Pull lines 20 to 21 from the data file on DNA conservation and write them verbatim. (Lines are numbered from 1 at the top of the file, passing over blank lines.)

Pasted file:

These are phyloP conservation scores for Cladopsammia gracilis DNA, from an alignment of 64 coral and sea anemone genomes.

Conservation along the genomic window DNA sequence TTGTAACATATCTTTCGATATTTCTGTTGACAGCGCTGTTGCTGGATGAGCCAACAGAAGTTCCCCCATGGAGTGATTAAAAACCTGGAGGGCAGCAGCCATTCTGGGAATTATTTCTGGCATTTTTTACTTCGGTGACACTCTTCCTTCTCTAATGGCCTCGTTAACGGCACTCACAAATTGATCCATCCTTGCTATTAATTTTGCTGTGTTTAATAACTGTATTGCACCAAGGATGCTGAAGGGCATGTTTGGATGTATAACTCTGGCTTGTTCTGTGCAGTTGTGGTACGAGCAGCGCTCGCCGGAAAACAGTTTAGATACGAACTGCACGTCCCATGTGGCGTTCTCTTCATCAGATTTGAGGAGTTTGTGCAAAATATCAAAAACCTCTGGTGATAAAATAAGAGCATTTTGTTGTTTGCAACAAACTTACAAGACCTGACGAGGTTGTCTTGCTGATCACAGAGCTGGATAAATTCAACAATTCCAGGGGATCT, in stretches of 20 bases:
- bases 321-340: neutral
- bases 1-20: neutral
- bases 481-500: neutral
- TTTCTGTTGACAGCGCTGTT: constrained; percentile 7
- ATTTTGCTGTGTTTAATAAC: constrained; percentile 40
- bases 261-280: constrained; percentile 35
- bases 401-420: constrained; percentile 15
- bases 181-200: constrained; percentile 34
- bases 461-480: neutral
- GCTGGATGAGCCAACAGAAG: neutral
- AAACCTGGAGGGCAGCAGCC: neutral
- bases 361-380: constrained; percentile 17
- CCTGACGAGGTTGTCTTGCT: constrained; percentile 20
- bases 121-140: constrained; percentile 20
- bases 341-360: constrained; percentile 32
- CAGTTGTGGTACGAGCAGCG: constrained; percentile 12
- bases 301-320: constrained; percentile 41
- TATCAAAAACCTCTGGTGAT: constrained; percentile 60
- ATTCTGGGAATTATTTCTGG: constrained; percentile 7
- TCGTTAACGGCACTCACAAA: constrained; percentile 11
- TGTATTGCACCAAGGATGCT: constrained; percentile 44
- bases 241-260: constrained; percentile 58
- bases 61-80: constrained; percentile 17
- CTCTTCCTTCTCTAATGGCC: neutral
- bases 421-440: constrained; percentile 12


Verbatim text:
- TATCAAAAACCTCTGGTGAT: constrained; percentile 60
- ATTCTGGGAATTATTTCTGG: constrained; percentile 7